• Miles of uncrowded white sandy beaches extend to the horizon, separating the clear blue ocean and undulating grass-covered dunes.

    Fire Island

    National Seashore New York

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  • Pet Restrictions in Effect March 15 through Labor Day

    Dogs/other pets (except for service animals) are not allowed in the wilderness or on any of Fire Island's federally owned oceanfront beaches from March 15 through Labor Day to help protect threatened and endangered beach-nesting shorebirds. More »

  • Backcountry Camping Permit and Access Procedures

    Reservations for required permits must be obtained through www.recreation.gov. Due to the breach at Old Inlet, access to both east and west wilderness camping zones must now be from Watch Hill or points west, and involve a 1½ to 8 mile hike. More »

  • Attention Watch Hill Ferry Passengers

    Due to channel conditions, delay or cancellation of ferry service between Patchogue and Watch Hill may occur. For updated ferry schedule information, please call 631-475-1665.

Fire Island Programs for Scouts

Fire Island National Seashore provides a number of opportunities for scout groups to learn more about the park and earn special awards at the same time. Pick up a Junior Ranger activity booklet or attend one of the park's recreational or education programs.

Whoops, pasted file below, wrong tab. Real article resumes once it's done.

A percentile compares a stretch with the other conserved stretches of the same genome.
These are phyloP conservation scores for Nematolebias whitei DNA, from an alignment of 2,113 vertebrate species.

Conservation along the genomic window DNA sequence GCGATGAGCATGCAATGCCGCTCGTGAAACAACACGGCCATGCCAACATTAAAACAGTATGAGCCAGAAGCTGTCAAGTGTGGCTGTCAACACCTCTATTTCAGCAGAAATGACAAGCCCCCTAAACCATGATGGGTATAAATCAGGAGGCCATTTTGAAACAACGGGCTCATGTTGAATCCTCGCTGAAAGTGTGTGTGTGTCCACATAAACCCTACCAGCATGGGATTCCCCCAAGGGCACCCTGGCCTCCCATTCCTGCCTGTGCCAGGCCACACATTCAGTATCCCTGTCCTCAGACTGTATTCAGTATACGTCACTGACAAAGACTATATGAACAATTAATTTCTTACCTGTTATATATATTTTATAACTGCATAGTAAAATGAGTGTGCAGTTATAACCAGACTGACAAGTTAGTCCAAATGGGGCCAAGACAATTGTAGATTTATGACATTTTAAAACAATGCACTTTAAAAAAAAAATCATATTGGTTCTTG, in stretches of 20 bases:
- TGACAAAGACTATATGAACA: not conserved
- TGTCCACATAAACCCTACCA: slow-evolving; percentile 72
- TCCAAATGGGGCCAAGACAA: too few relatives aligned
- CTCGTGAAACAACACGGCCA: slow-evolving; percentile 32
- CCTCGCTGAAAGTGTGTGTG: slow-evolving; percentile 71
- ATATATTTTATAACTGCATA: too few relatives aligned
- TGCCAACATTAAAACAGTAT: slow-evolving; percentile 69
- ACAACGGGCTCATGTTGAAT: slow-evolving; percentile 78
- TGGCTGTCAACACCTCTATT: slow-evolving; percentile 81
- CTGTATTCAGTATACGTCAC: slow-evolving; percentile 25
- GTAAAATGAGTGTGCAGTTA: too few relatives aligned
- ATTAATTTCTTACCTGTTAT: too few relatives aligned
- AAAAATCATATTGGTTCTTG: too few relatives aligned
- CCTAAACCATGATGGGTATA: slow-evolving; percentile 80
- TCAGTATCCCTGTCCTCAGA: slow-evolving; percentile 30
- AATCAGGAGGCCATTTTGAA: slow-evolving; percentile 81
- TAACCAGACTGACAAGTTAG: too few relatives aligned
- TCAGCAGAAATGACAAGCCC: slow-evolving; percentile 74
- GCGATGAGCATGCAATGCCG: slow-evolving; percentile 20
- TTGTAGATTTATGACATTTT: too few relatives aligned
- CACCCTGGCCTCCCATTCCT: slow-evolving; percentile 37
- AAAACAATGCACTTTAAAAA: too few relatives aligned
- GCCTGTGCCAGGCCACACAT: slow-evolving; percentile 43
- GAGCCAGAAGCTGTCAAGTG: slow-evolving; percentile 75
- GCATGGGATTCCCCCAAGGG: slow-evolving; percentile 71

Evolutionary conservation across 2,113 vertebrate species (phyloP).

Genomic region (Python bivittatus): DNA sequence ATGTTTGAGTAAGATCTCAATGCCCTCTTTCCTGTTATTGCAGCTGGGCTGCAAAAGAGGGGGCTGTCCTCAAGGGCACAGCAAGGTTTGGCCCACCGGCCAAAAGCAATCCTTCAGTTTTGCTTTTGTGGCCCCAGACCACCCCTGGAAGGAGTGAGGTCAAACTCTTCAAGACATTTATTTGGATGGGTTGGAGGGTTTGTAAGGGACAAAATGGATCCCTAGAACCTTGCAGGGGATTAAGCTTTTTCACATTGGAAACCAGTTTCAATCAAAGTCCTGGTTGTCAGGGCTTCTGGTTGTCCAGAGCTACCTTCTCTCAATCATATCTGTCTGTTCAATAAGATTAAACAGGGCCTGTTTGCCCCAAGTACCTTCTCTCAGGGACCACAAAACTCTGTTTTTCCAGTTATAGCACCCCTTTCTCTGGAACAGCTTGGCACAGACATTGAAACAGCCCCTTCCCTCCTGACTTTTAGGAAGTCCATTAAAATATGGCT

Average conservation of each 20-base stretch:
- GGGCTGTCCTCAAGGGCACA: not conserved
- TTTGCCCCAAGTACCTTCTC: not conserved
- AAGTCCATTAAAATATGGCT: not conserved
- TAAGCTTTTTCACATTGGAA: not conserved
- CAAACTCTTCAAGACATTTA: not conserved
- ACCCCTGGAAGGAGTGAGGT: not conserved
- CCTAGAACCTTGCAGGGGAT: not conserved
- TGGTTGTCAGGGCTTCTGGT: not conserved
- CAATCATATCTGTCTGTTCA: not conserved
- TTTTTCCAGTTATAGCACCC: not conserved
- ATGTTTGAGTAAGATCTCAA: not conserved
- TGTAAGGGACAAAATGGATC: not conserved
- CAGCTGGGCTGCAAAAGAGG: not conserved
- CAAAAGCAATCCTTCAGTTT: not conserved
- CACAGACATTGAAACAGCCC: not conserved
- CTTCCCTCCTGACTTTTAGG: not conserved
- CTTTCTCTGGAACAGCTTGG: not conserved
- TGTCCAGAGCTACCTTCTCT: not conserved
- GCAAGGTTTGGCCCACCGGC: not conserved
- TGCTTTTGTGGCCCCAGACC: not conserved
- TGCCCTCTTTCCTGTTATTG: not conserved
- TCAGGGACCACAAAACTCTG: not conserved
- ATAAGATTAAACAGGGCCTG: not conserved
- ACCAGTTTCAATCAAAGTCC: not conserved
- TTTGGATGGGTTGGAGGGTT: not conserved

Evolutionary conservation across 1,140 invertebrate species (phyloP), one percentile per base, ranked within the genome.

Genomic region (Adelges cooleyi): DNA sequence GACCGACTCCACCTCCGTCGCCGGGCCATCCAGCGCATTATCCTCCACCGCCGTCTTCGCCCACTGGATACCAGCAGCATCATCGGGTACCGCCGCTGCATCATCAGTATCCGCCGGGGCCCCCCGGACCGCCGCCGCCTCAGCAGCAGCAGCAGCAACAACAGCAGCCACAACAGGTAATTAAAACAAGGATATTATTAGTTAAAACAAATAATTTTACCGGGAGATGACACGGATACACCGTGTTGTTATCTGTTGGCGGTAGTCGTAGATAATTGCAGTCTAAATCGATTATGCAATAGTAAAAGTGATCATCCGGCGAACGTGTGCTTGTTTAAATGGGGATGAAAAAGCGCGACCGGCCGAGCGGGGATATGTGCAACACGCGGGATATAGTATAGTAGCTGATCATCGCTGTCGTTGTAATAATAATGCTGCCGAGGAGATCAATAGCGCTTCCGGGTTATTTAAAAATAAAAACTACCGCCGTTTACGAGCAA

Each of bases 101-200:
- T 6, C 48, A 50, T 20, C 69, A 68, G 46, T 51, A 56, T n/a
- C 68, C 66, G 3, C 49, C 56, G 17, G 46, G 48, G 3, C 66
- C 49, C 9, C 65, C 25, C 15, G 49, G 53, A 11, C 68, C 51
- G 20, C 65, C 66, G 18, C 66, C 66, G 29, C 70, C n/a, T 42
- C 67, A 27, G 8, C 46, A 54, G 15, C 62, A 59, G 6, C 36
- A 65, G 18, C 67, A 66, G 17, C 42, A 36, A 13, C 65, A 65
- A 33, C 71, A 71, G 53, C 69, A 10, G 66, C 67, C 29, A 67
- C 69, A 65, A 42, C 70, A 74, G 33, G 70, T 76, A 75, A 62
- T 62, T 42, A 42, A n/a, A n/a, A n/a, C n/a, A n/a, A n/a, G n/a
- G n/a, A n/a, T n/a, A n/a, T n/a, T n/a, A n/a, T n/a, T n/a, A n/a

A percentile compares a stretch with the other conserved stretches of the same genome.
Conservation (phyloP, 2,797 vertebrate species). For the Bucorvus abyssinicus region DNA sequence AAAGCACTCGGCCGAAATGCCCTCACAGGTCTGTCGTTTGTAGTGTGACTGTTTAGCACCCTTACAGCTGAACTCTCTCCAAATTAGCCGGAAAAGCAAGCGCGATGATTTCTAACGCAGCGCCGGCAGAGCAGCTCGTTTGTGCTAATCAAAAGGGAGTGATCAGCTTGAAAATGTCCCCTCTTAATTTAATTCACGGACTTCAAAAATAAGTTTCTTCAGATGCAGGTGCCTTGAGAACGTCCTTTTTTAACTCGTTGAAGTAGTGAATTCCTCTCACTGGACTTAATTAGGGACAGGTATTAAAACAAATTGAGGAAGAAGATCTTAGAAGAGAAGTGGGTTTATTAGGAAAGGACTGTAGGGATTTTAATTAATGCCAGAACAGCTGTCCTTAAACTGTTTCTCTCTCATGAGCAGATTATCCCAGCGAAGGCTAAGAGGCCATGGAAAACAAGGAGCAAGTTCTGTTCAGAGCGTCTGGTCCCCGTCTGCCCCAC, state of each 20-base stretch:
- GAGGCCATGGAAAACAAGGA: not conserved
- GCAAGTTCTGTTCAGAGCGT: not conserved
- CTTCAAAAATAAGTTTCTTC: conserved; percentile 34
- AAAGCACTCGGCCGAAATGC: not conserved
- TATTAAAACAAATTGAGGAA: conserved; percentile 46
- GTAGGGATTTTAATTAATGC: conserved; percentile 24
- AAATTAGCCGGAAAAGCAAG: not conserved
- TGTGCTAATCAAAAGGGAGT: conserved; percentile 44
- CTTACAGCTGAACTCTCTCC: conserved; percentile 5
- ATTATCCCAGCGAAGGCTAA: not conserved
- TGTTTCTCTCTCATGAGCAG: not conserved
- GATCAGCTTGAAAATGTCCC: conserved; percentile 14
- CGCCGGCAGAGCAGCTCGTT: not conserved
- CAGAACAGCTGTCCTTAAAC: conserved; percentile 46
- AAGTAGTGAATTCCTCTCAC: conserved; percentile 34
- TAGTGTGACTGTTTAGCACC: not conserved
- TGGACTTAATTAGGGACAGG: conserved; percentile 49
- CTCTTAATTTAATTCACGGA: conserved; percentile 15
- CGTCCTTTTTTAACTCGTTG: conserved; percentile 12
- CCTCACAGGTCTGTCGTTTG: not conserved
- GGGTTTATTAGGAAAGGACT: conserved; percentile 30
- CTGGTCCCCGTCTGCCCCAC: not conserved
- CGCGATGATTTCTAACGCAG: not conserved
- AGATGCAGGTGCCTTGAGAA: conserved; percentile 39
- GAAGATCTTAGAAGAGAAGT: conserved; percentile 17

Boy Scout Ranger patch

The Resource Stewardship Scout Ranger program engages Boy Scouts in programs and volunteer service projects in national park sites to:

  • Gain a better understanding of the National Park Service mission and conserving the nation’s natural, cultural and historic resources.
  • Explore the national parks.
  • Practice good citizenship and kindness.


 

Girl Scouts can earn a certificate and/or patch to recognize their leadership development and resource stewardship activities by participating in a new National Park Service program. Contact the park's volunteer coordinator to help plan your qualifying service or action project.

Did You Know?

Portrait of William Floyd, painted in 1792, with his Mastic plantation in background.

In 1790, William Floyd - one of New York's four signers of the Declaration of Independence - was the largest slave holder in Suffolk County, New York, at one time. The 1790 U. S. Census indicates that 14 slaves lived on his Mastic plantation. More...